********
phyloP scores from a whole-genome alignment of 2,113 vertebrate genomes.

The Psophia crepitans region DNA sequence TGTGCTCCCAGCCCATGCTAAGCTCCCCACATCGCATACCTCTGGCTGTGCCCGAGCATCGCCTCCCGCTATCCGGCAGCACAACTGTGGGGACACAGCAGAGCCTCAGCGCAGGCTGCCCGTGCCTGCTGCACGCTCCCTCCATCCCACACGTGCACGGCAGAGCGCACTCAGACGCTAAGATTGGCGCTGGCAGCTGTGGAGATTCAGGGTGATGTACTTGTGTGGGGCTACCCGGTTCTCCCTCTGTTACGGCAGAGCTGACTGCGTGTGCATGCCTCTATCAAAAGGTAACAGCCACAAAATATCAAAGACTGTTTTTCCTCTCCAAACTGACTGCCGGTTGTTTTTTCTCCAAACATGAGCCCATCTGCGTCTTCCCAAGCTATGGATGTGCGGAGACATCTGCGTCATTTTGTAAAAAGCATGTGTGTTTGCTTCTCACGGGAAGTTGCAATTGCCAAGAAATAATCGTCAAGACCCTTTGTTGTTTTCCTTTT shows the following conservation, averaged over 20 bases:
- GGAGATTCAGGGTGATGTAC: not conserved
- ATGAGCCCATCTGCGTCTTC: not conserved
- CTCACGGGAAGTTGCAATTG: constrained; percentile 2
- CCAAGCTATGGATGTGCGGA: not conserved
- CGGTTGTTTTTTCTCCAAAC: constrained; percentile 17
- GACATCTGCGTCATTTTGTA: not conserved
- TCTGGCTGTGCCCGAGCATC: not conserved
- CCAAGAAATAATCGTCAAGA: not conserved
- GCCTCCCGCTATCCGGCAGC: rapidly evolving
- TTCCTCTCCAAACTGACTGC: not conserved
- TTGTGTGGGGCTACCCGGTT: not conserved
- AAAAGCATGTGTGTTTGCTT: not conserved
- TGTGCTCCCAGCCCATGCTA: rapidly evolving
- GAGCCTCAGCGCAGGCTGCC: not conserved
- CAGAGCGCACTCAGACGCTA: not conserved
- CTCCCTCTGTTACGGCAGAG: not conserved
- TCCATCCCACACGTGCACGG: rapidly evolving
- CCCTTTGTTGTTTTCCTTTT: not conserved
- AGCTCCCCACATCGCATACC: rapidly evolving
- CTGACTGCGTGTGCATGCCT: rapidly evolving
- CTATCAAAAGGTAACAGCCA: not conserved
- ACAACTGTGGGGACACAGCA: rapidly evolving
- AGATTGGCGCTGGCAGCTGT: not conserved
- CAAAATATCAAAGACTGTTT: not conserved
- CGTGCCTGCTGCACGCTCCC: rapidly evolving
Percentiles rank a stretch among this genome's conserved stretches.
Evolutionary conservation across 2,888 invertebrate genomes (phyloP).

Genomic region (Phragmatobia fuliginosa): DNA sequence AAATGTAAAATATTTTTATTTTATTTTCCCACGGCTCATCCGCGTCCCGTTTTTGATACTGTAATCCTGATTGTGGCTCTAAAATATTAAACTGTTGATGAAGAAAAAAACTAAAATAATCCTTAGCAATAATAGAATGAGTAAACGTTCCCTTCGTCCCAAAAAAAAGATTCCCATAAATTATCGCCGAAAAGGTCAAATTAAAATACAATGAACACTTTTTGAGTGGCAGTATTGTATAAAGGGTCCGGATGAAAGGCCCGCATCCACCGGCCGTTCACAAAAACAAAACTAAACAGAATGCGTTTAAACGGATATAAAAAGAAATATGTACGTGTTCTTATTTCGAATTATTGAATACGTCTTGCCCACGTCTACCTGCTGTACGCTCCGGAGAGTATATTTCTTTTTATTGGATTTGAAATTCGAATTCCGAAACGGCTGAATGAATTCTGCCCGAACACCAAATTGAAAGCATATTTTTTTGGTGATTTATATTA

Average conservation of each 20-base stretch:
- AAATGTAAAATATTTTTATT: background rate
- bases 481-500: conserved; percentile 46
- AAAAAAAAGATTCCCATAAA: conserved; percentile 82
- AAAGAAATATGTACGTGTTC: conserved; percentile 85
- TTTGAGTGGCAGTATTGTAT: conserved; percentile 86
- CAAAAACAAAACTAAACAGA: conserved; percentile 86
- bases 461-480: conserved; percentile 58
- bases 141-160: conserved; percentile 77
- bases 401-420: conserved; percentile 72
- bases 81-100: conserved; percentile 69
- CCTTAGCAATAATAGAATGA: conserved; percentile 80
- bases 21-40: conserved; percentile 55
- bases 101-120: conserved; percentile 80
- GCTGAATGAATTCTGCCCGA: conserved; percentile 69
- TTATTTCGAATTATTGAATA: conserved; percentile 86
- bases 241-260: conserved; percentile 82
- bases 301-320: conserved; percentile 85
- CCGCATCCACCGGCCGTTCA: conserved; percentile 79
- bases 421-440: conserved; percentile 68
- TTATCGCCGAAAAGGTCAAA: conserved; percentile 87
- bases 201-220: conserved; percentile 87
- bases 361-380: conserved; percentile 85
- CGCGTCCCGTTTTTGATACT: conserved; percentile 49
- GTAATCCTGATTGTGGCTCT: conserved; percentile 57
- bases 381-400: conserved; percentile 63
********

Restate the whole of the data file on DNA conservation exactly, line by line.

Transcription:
phyloP scores from a whole-genome alignment of 2,113 vertebrate genomes.

The Psophia crepitans region DNA sequence TGTGCTCCCAGCCCATGCTAAGCTCCCCACATCGCATACCTCTGGCTGTGCCCGAGCATCGCCTCCCGCTATCCGGCAGCACAACTGTGGGGACACAGCAGAGCCTCAGCGCAGGCTGCCCGTGCCTGCTGCACGCTCCCTCCATCCCACACGTGCACGGCAGAGCGCACTCAGACGCTAAGATTGGCGCTGGCAGCTGTGGAGATTCAGGGTGATGTACTTGTGTGGGGCTACCCGGTTCTCCCTCTGTTACGGCAGAGCTGACTGCGTGTGCATGCCTCTATCAAAAGGTAACAGCCACAAAATATCAAAGACTGTTTTTCCTCTCCAAACTGACTGCCGGTTGTTTTTTCTCCAAACATGAGCCCATCTGCGTCTTCCCAAGCTATGGATGTGCGGAGACATCTGCGTCATTTTGTAAAAAGCATGTGTGTTTGCTTCTCACGGGAAGTTGCAATTGCCAAGAAATAATCGTCAAGACCCTTTGTTGTTTTCCTTTT shows the following conservation, averaged over 20 bases:
- GGAGATTCAGGGTGATGTAC: not conserved
- ATGAGCCCATCTGCGTCTTC: not conserved
- CTCACGGGAAGTTGCAATTG: constrained; percentile 2
- CCAAGCTATGGATGTGCGGA: not conserved
- CGGTTGTTTTTTCTCCAAAC: constrained; percentile 17
- GACATCTGCGTCATTTTGTA: not conserved
- TCTGGCTGTGCCCGAGCATC: not conserved
- CCAAGAAATAATCGTCAAGA: not conserved
- GCCTCCCGCTATCCGGCAGC: rapidly evolving
- TTCCTCTCCAAACTGACTGC: not conserved
- TTGTGTGGGGCTACCCGGTT: not conserved
- AAAAGCATGTGTGTTTGCTT: not conserved
- TGTGCTCCCAGCCCATGCTA: rapidly evolving
- GAGCCTCAGCGCAGGCTGCC: not conserved
- CAGAGCGCACTCAGACGCTA: not conserved
- CTCCCTCTGTTACGGCAGAG: not conserved
- TCCATCCCACACGTGCACGG: rapidly evolving
- CCCTTTGTTGTTTTCCTTTT: not conserved
- AGCTCCCCACATCGCATACC: rapidly evolving
- CTGACTGCGTGTGCATGCCT: rapidly evolving
- CTATCAAAAGGTAACAGCCA: not conserved
- ACAACTGTGGGGACACAGCA: rapidly evolving
- AGATTGGCGCTGGCAGCTGT: not conserved
- CAAAATATCAAAGACTGTTT: not conserved
- CGTGCCTGCTGCACGCTCCC: rapidly evolving
Percentiles rank a stretch among this genome's conserved stretches.
Evolutionary conservation across 2,888 invertebrate genomes (phyloP).

Genomic region (Phragmatobia fuliginosa): DNA sequence AAATGTAAAATATTTTTATTTTATTTTCCCACGGCTCATCCGCGTCCCGTTTTTGATACTGTAATCCTGATTGTGGCTCTAAAATATTAAACTGTTGATGAAGAAAAAAACTAAAATAATCCTTAGCAATAATAGAATGAGTAAACGTTCCCTTCGTCCCAAAAAAAAGATTCCCATAAATTATCGCCGAAAAGGTCAAATTAAAATACAATGAACACTTTTTGAGTGGCAGTATTGTATAAAGGGTCCGGATGAAAGGCCCGCATCCACCGGCCGTTCACAAAAACAAAACTAAACAGAATGCGTTTAAACGGATATAAAAAGAAATATGTACGTGTTCTTATTTCGAATTATTGAATACGTCTTGCCCACGTCTACCTGCTGTACGCTCCGGAGAGTATATTTCTTTTTATTGGATTTGAAATTCGAATTCCGAAACGGCTGAATGAATTCTGCCCGAACACCAAATTGAAAGCATATTTTTTTGGTGATTTATATTA

Average conservation of each 20-base stretch:
- AAATGTAAAATATTTTTATT: background rate
- bases 481-500: conserved; percentile 46
- AAAAAAAAGATTCCCATAAA: conserved; percentile 82
- AAAGAAATATGTACGTGTTC: conserved; percentile 85
- TTTGAGTGGCAGTATTGTAT: conserved; percentile 86
- CAAAAACAAAACTAAACAGA: conserved; percentile 86
- bases 461-480: conserved; percentile 58
- bases 141-160: conserved; percentile 77
- bases 401-420: conserved; percentile 72
- bases 81-100: conserved; percentile 69
- CCTTAGCAATAATAGAATGA: conserved; percentile 80
- bases 21-40: conserved; percentile 55
- bases 101-120: conserved; percentile 80
- GCTGAATGAATTCTGCCCGA: conserved; percentile 69
- TTATTTCGAATTATTGAATA: conserved; percentile 86
- bases 241-260: conserved; percentile 82
- bases 301-320: conserved; percentile 85
- CCGCATCCACCGGCCGTTCA: conserved; percentile 79
- bases 421-440: conserved; percentile 68
- TTATCGCCGAAAAGGTCAAA: conserved; percentile 87
- bases 201-220: conserved; percentile 87
- bases 361-380: conserved; percentile 85
- CGCGTCCCGTTTTTGATACT: conserved; percentile 49
- GTAATCCTGATTGTGGCTCT: conserved; percentile 57
- bases 381-400: conserved; percentile 63